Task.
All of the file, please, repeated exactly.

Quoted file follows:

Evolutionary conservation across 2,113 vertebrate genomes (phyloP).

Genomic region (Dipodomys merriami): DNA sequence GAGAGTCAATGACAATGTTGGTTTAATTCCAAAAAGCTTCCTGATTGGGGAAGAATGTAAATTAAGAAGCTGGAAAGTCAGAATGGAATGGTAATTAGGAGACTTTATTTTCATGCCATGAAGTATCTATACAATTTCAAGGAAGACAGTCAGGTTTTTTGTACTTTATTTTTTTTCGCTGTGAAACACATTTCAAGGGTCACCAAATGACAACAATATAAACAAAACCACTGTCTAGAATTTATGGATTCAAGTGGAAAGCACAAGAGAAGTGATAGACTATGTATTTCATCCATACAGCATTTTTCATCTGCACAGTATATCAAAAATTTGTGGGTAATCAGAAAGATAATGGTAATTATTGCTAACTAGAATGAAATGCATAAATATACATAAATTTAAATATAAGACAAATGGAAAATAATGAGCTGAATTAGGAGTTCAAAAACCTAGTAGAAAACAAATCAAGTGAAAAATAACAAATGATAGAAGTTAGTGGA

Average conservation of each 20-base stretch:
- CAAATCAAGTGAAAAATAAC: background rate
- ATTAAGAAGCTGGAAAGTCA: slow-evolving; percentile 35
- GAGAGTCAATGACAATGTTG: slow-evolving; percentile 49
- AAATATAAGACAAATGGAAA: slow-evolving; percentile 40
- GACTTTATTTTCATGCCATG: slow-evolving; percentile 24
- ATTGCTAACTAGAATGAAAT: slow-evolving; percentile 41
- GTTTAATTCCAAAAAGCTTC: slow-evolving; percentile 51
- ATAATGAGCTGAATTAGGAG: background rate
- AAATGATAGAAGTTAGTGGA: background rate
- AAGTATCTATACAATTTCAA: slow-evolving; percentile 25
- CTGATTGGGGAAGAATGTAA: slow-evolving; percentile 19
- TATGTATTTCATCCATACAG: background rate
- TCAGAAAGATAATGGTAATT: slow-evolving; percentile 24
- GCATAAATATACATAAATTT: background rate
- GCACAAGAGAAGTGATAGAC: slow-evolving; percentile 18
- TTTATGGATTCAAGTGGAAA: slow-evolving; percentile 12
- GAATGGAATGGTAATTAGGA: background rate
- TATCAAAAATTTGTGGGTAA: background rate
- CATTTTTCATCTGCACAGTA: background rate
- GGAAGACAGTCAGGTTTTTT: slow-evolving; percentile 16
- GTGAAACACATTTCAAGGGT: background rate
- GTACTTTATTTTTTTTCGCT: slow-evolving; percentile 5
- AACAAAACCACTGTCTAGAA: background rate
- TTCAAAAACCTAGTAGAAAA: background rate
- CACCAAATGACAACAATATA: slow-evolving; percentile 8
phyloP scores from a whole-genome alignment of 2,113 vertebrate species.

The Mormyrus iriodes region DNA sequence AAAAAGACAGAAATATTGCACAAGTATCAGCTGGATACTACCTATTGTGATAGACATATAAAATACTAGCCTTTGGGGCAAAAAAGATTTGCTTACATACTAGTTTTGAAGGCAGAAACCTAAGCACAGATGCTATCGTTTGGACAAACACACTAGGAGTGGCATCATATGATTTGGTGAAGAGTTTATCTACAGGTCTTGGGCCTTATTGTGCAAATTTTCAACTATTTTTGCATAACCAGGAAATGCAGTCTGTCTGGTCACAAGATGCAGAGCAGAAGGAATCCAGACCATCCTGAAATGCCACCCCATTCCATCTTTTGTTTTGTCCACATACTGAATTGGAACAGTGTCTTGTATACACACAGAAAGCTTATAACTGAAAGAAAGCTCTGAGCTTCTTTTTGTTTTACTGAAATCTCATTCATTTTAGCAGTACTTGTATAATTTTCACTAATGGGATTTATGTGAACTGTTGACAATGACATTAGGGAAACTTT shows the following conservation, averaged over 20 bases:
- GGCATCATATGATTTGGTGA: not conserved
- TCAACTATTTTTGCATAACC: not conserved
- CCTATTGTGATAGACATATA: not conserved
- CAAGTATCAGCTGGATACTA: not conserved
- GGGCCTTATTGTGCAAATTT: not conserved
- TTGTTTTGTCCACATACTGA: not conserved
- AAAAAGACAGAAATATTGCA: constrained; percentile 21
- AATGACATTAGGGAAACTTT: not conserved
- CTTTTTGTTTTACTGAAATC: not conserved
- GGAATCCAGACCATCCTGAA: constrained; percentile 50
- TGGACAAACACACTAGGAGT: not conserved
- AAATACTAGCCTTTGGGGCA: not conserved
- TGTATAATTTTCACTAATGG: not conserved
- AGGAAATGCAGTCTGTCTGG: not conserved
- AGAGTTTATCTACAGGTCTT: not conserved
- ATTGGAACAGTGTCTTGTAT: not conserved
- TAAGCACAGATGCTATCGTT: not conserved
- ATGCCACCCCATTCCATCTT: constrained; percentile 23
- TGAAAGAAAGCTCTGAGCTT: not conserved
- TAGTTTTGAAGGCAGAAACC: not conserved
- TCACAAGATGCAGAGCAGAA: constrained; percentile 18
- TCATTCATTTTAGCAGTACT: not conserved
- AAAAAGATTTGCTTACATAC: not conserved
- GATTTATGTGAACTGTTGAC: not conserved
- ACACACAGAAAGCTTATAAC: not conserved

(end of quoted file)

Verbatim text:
Evolutionary conservation across 2,113 vertebrate genomes (phyloP).

Genomic region (Dipodomys merriami): DNA sequence GAGAGTCAATGACAATGTTGGTTTAATTCCAAAAAGCTTCCTGATTGGGGAAGAATGTAAATTAAGAAGCTGGAAAGTCAGAATGGAATGGTAATTAGGAGACTTTATTTTCATGCCATGAAGTATCTATACAATTTCAAGGAAGACAGTCAGGTTTTTTGTACTTTATTTTTTTTCGCTGTGAAACACATTTCAAGGGTCACCAAATGACAACAATATAAACAAAACCACTGTCTAGAATTTATGGATTCAAGTGGAAAGCACAAGAGAAGTGATAGACTATGTATTTCATCCATACAGCATTTTTCATCTGCACAGTATATCAAAAATTTGTGGGTAATCAGAAAGATAATGGTAATTATTGCTAACTAGAATGAAATGCATAAATATACATAAATTTAAATATAAGACAAATGGAAAATAATGAGCTGAATTAGGAGTTCAAAAACCTAGTAGAAAACAAATCAAGTGAAAAATAACAAATGATAGAAGTTAGTGGA

Average conservation of each 20-base stretch:
- CAAATCAAGTGAAAAATAAC: background rate
- ATTAAGAAGCTGGAAAGTCA: slow-evolving; percentile 35
- GAGAGTCAATGACAATGTTG: slow-evolving; percentile 49
- AAATATAAGACAAATGGAAA: slow-evolving; percentile 40
- GACTTTATTTTCATGCCATG: slow-evolving; percentile 24
- ATTGCTAACTAGAATGAAAT: slow-evolving; percentile 41
- GTTTAATTCCAAAAAGCTTC: slow-evolving; percentile 51
- ATAATGAGCTGAATTAGGAG: background rate
- AAATGATAGAAGTTAGTGGA: background rate
- AAGTATCTATACAATTTCAA: slow-evolving; percentile 25
- CTGATTGGGGAAGAATGTAA: slow-evolving; percentile 19
- TATGTATTTCATCCATACAG: background rate
- TCAGAAAGATAATGGTAATT: slow-evolving; percentile 24
- GCATAAATATACATAAATTT: background rate
- GCACAAGAGAAGTGATAGAC: slow-evolving; percentile 18
- TTTATGGATTCAAGTGGAAA: slow-evolving; percentile 12
- GAATGGAATGGTAATTAGGA: background rate
- TATCAAAAATTTGTGGGTAA: background rate
- CATTTTTCATCTGCACAGTA: background rate
- GGAAGACAGTCAGGTTTTTT: slow-evolving; percentile 16
- GTGAAACACATTTCAAGGGT: background rate
- GTACTTTATTTTTTTTCGCT: slow-evolving; percentile 5
- AACAAAACCACTGTCTAGAA: background rate
- TTCAAAAACCTAGTAGAAAA: background rate
- CACCAAATGACAACAATATA: slow-evolving; percentile 8
phyloP scores from a whole-genome alignment of 2,113 vertebrate species.

The Mormyrus iriodes region DNA sequence AAAAAGACAGAAATATTGCACAAGTATCAGCTGGATACTACCTATTGTGATAGACATATAAAATACTAGCCTTTGGGGCAAAAAAGATTTGCTTACATACTAGTTTTGAAGGCAGAAACCTAAGCACAGATGCTATCGTTTGGACAAACACACTAGGAGTGGCATCATATGATTTGGTGAAGAGTTTATCTACAGGTCTTGGGCCTTATTGTGCAAATTTTCAACTATTTTTGCATAACCAGGAAATGCAGTCTGTCTGGTCACAAGATGCAGAGCAGAAGGAATCCAGACCATCCTGAAATGCCACCCCATTCCATCTTTTGTTTTGTCCACATACTGAATTGGAACAGTGTCTTGTATACACACAGAAAGCTTATAACTGAAAGAAAGCTCTGAGCTTCTTTTTGTTTTACTGAAATCTCATTCATTTTAGCAGTACTTGTATAATTTTCACTAATGGGATTTATGTGAACTGTTGACAATGACATTAGGGAAACTTT shows the following conservation, averaged over 20 bases:
- GGCATCATATGATTTGGTGA: not conserved
- TCAACTATTTTTGCATAACC: not conserved
- CCTATTGTGATAGACATATA: not conserved
- CAAGTATCAGCTGGATACTA: not conserved
- GGGCCTTATTGTGCAAATTT: not conserved
- TTGTTTTGTCCACATACTGA: not conserved
- AAAAAGACAGAAATATTGCA: constrained; percentile 21
- AATGACATTAGGGAAACTTT: not conserved
- CTTTTTGTTTTACTGAAATC: not conserved
- GGAATCCAGACCATCCTGAA: constrained; percentile 50
- TGGACAAACACACTAGGAGT: not conserved
- AAATACTAGCCTTTGGGGCA: not conserved
- TGTATAATTTTCACTAATGG: not conserved
- AGGAAATGCAGTCTGTCTGG: not conserved
- AGAGTTTATCTACAGGTCTT: not conserved
- ATTGGAACAGTGTCTTGTAT: not conserved
- TAAGCACAGATGCTATCGTT: not conserved
- ATGCCACCCCATTCCATCTT: constrained; percentile 23
- TGAAAGAAAGCTCTGAGCTT: not conserved
- TAGTTTTGAAGGCAGAAACC: not conserved
- TCACAAGATGCAGAGCAGAA: constrained; percentile 18
- TCATTCATTTTAGCAGTACT: not conserved
- AAAAAGATTTGCTTACATAC: not conserved
- GATTTATGTGAACTGTTGAC: not conserved
- ACACACAGAAAGCTTATAAC: not conserved